Once again, there are several ways of saying the same thing!! However, Pelin, as Business English Ed points out, you have to add on after up (in your first example). This is because you can't get up one side of the bed. At least, we don't say that - though we do say you can get up one side of a mountain. Anyway, here the idea is that you get up, and, secondly, it happens on one side of the bed. So the two prepositions although not really together appear one after the other in the phrase ...... you get up (you don't get up one side of the bed by climbing - you just get up- where does that happen....on one side of the bed. Getting up one side of the bed would suggest climbing up the bed. But here, no. You are getting up (yawn etc.), but damn it you got up on the other side of the bed, not your usual side.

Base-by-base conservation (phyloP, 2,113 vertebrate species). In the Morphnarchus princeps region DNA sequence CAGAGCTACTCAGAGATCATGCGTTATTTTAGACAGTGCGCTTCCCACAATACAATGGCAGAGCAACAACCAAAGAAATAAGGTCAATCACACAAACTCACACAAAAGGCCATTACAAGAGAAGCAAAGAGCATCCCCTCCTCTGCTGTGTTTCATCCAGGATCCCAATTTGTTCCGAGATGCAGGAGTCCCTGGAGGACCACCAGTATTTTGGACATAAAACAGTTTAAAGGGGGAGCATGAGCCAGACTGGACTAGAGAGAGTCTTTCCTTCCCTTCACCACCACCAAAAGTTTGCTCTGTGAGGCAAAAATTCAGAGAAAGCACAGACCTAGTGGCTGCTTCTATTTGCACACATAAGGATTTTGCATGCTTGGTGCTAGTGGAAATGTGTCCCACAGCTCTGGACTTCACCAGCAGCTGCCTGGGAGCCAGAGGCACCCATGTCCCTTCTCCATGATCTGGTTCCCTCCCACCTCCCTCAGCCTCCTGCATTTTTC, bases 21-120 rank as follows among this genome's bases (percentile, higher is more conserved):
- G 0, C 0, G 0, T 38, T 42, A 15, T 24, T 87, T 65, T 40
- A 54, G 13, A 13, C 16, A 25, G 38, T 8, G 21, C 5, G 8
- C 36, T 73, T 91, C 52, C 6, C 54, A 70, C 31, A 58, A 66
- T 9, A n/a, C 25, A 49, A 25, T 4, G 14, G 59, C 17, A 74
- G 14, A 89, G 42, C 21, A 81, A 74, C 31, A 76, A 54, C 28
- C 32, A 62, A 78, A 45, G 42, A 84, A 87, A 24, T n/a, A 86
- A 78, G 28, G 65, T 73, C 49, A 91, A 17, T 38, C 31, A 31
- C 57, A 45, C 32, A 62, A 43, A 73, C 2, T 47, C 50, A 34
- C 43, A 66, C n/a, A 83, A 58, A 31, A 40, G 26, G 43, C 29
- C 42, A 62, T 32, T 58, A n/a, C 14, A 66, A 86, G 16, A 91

With "What side of the bed did you wake up today" that one is wrong too, because you never wake up the bed (you really wake up yourself). So if you don't wake up the bed you don't wake up one side of the bed. Make sense?
And the idea from the expression is that because you got up on (and then got out of) the wrong side of the bed this has for some unfathomable reason put you in a bad mood. You can't make this shit up! It's such a stupid expression.
I remember seeing this cartoon of a guy wearing high-heeled slippers with feathers over the toes, and 2 guys standing beside him say, one to the other, "What's happened to Joe?"
And the other guy answers, "Oh, he just got up on the wrong side of the bed." Hence he put on his wife's slippers. It's funnier when you see the cartoon!